THE history of British education in the twentieth century has been a history of reform on behalf of liberty, equality, fairness. The reform has, no doubt, always been rather sleepily undertaken and has been much delayed by the awfulness of British reactionaries and the timidity of British progressives. But it has been fired by a strong sense of human mutuality, of the decencies due to children, of the everyday rights of the future citizens necessarily cooped up in the restrictions of the classroom.
Education was not a mere adjunct to the economy and an instrument on the way to more-or-less docile employment, but a good in itself, a priceless something which would make its pupils better people - more knowledgeable, more self-reliant and less self-referential, more cultivated and imaginative as well. Education would be their parents' memorial in the lives of their happier, more fulfilled offspring.
The best government reports of an era - Newsom, Dainton, Donnison, Plowden, Bullock - spoke enough of this idiom to command respect, and the best Secretaries of State - Anthony Crosland, Edward Boyle - joined bipartisan hands to do their considerable bit on behalf of the school as a miniature republic.
The school or the college would serve as a little state whose structures of self-government conducted to an honouring of individuals and a fashioning of a common culture, in which teachers and pupils alike could see reflected not only their reasonable hopes for a proper job and a nice house, but for an intelligible politics conducted in clean, well-lit cities, with fair chances for all in a good enough society.
I do not believe that picture of education has been lost. It is kept alive in innumerable ways in the everyday life of comprehensive education.
The Chief Inspector is always telling us that there never was a golden age. But there are strong continuities from then to now and, the Daily Mail notwithstanding, the story of British comprehensive education whether primary, secondary or further is surely one not of riot and recalcitrance but of stirring success.
Schools are still places where learning is cherished, rights respected, virtue revered, where one can still find democracy, say, of art, not just intoned but lived.
The damnable thing is that during the tyrannical years from 1983 to 1992 or so a political crisis was relocated as an educational one. Impossibly too much weight was put upon schools, colleges and universities. Teaching was itself repeatedly reviled by those whose publicly enjoined duty it was to treat teachers with the honour due to their calling.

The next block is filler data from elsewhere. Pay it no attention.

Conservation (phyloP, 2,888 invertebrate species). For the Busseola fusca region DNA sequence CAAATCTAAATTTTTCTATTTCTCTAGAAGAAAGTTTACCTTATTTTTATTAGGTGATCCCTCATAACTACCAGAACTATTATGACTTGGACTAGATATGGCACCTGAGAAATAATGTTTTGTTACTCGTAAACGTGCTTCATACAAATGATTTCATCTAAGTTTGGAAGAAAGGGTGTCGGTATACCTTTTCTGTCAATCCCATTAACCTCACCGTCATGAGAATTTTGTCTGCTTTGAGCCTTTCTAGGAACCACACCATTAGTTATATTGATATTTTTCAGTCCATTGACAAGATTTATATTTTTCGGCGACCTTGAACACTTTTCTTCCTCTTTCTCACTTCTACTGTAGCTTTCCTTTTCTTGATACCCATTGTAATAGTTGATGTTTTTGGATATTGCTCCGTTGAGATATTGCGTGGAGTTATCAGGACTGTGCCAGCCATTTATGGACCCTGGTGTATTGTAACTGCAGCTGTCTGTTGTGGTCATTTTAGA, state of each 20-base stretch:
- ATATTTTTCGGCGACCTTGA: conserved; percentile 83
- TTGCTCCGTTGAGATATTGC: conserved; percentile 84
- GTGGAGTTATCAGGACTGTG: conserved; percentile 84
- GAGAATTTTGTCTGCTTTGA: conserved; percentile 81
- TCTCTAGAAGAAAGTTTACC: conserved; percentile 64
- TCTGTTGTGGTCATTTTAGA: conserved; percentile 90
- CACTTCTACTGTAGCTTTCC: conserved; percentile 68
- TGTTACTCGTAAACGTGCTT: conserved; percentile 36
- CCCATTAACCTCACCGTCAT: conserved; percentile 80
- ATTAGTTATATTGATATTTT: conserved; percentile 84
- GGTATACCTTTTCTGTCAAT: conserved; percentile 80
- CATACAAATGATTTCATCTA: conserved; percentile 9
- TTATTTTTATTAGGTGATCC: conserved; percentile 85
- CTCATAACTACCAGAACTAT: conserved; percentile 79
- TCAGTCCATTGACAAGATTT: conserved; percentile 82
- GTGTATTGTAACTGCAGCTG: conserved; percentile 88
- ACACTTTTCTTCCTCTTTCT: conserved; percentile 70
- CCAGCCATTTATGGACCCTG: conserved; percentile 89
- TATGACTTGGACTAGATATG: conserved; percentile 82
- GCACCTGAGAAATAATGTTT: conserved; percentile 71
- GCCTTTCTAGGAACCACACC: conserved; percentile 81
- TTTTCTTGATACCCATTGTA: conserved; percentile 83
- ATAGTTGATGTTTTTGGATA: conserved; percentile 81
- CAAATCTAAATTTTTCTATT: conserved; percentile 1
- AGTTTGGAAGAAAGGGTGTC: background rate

I still angrily remember the open sneer with which the noble Lord Baker, then Secretary of State, said on television "I suppose teachers are doing their best in difficult circumstances - isn't that the phrase?" So the national curriculum was hastily contrived by people without the experience or the representativeness to do the job, and a rigid framework for what came so fatuously to be called "delivering" the thing was legislated into a deathly sort of life.
There is nothing wrong with a common curriculum, but it must constitute the common expression of the best culture those who will teach it can aspire to. It must not be so set about with tests and targets that the artistry of teaching itself is destroyed.
The methods and admonitions of the Teacher Training Agency, inscribed in a moment of moral and political panic, are guaranteed to make teachers boring, exhausted, and hate the job.
So too the mad rout of inspections. Pass over the fact that once upon a time HMIs were trained for a year - after which registered inspectors were trained for a week.
Finally, the decent and domestic vision of the good society - to be derived by the everyday story of schools - has been monstrously distorted by the inanities of managerialism. Long after the moment when serious corporations in the business of profitable business gave up on target-setting, performance indicators and accountability, unbusinesslike secretaries of state set up headteachers to be little budgeteers with books to balance and subaltern chief executives with staff to sack.
There is some sign that our present secretary of state has not completely forgotten the day when Sheffield was the metropole of egalitarian civic-mindedness. There are still plenty of teachers around, in infant classes or doctoral seminars, who believe they should teach "principles to live by and ideals to live for".
Certain subjects - English is a fine example - continue to work from a strong sense of moral purpose. Certain classroom practices - the display of science, drama or music - still speak up for cultural continuity.
Our best values urgently need rallying and support. They cannot long endure present privations. Much is said about the need for leadership in education at the present, but there isn't a lot of it about.
Perhaps the Secretary of State could disregard what someone called the Prime Minister's "excitable conservatism" with regard to education, and speak up in his own, old voice for education as a picture of the good society?
Fred Inglis is professor of cultural studies at the University of Sheffield